Then after the election, you know how it works: the new people come in, develop a taste for power, become what they ran against, and put aside solving problems in favor of getting re-elected and/or adhering to ideology. Or they see higher office and position themselves for that run. Or some of them start believing their own press and fall victim to hubris. Meanwhile, the party that was vanquished licks its wounds, regroups, appeals to its base, pulls out the stops, spends all the money it has to, pulls more than a few ethically-questionable moves, and vows a comeback. Meanwhile, for you and me, the same problems remain unsolved, and we remain frustrated and disgusted because of it while this strange theatre, seemingly disconnected from reality, goes on inside the Beltway.
And, sure, the politicians may appeal to our emotions and fears and frustrations, but at the end of the day it may as well be the Colts and the Ravens going at it. We may root for one team over the other, we may identify with certain players, but what do we get out of it in return? Win or lose, those guys on the field are pretty much set; they go home to fat paydays and luxury cars and nice homes. We turn off the game in the same shape we were in when it started, if not worse, going to low-paying jobs (if we have them) and driving decade-old cars and cutting back on things to make the rent or mortgage payment. And the longer politics looks less like governance and more like a football game between two multibillionaire franchises, that's how I feel. They work your emotions up, play on your hopes and fears, but ultimately give you nothing in return for your allegiance...but, hey, the players are set, win or lose. They really don't have to care about you as long as they say the right words and vote the right way on a few certain issues.
If it sounds like I'm jaded, I am. There's some knowledge of it I have from research and observation, and even from some personal experience. In my teenage years I was enraptured by politics and certain politicians, and even volunteered on behalf of a candidate. He got elected, and I was beside myself with joy, taking his victory as part of me and taking his setbacks as my own. He got a lot done, but when he retired, he wasn't the candidate I had fallen in love with. I forgot that, at the end of it all, he was a politician. (It's like the story about the lady who took in the half-frozen snake: she took pity on him, nursed him back to health, and then the snake bit her. "Why?" she asked with her dying breaths. "Silly woman," he hissed, "you knew I was a snake when you took me in.")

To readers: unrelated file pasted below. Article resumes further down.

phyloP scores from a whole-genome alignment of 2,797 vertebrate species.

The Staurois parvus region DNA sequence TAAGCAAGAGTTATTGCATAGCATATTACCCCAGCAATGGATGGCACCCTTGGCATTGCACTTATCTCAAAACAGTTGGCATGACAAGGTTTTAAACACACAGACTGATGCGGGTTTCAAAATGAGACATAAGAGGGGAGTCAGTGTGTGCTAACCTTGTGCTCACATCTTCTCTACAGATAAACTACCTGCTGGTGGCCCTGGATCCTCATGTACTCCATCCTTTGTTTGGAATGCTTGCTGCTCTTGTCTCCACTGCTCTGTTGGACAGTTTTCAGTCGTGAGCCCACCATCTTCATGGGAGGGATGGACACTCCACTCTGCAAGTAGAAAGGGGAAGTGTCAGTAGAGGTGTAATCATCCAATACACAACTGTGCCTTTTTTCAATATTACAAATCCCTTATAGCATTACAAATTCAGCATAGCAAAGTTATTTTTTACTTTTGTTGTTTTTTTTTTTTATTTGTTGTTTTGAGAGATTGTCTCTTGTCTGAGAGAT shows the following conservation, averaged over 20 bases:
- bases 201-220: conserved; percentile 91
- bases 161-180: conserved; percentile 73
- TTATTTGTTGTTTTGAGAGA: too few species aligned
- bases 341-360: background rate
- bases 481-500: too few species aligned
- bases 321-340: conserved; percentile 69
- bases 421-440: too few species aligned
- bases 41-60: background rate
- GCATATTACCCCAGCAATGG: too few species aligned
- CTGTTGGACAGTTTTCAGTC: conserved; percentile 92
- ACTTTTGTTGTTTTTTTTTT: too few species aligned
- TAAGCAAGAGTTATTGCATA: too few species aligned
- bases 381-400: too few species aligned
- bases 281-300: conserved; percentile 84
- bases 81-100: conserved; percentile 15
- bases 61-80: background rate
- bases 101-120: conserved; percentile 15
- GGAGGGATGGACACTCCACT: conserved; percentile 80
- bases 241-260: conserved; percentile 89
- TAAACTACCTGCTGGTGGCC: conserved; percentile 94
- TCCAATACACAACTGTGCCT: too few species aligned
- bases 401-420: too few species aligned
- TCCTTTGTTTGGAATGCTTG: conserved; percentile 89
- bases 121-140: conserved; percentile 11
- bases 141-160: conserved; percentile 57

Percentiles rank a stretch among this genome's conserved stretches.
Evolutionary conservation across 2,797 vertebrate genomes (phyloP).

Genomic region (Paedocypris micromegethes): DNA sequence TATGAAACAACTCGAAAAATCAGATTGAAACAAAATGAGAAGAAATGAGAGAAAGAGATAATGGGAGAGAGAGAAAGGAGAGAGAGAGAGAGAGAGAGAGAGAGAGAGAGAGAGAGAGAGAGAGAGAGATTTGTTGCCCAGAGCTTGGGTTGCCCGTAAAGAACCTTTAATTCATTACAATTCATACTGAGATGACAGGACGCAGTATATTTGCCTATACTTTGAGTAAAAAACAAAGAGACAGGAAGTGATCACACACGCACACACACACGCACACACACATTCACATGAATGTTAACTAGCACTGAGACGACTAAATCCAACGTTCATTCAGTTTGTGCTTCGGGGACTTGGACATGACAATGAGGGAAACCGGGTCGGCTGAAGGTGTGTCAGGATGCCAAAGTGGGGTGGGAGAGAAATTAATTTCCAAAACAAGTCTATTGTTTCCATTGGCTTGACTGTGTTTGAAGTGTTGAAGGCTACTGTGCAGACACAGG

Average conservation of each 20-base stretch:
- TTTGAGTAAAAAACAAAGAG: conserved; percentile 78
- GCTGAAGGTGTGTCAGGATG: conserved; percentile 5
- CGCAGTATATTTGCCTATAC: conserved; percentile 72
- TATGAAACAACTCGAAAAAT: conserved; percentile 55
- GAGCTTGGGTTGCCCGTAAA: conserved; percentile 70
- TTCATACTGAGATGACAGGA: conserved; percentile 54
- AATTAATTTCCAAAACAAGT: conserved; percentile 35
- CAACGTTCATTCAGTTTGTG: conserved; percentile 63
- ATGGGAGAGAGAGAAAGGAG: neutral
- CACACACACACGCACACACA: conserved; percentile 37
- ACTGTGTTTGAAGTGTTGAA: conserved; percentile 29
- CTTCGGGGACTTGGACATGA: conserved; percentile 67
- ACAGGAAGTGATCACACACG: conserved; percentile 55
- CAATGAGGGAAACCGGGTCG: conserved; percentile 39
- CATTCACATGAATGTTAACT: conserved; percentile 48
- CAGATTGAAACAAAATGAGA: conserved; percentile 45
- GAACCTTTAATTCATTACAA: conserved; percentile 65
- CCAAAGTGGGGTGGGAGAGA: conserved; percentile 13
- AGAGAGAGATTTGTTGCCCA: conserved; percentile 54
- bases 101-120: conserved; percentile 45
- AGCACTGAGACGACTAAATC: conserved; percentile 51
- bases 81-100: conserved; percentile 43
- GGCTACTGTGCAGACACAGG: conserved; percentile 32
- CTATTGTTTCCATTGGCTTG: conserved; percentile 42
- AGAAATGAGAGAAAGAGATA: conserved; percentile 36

So although there's a lot of temptation to read a lot into Tuesday night's results and treat it like some sort of seismic event, I'm not buying it. The inside-the-Beltway talking heads on television won't tell you this (because they'd be out of a job, remember?), but it's all part of the cycle of American politics. I guarantee that in a few years, you'll see it in reverse, and then a few years later it'll come full circle once again. I know this because I've seen it before. It's just the way the cookie crumbles. And five will get you ten that within six months, if that long, the shine will be off and the narrative will begin devouring itself again.
And all this has to do with why I didn't waste my time with the coverage Tuesday night. I've seen it before, and it's nothing to get worked up about. I had sleep to get, an early wake-up call the next morning, and a raft of work waiting on me at the office. There was too much for me to get done, and too many students waiting for me to help them. Despite the hype, life goes on. And so it goes.
(Now, if we ever get a viable moderate third party in the mix, with some candidates willing to treat the electorate as adults, and willing to toss aside ideology and rhetoric, roll up its sleeves and make some real thoughtful fixes, wake me up. That'll make it interesting.)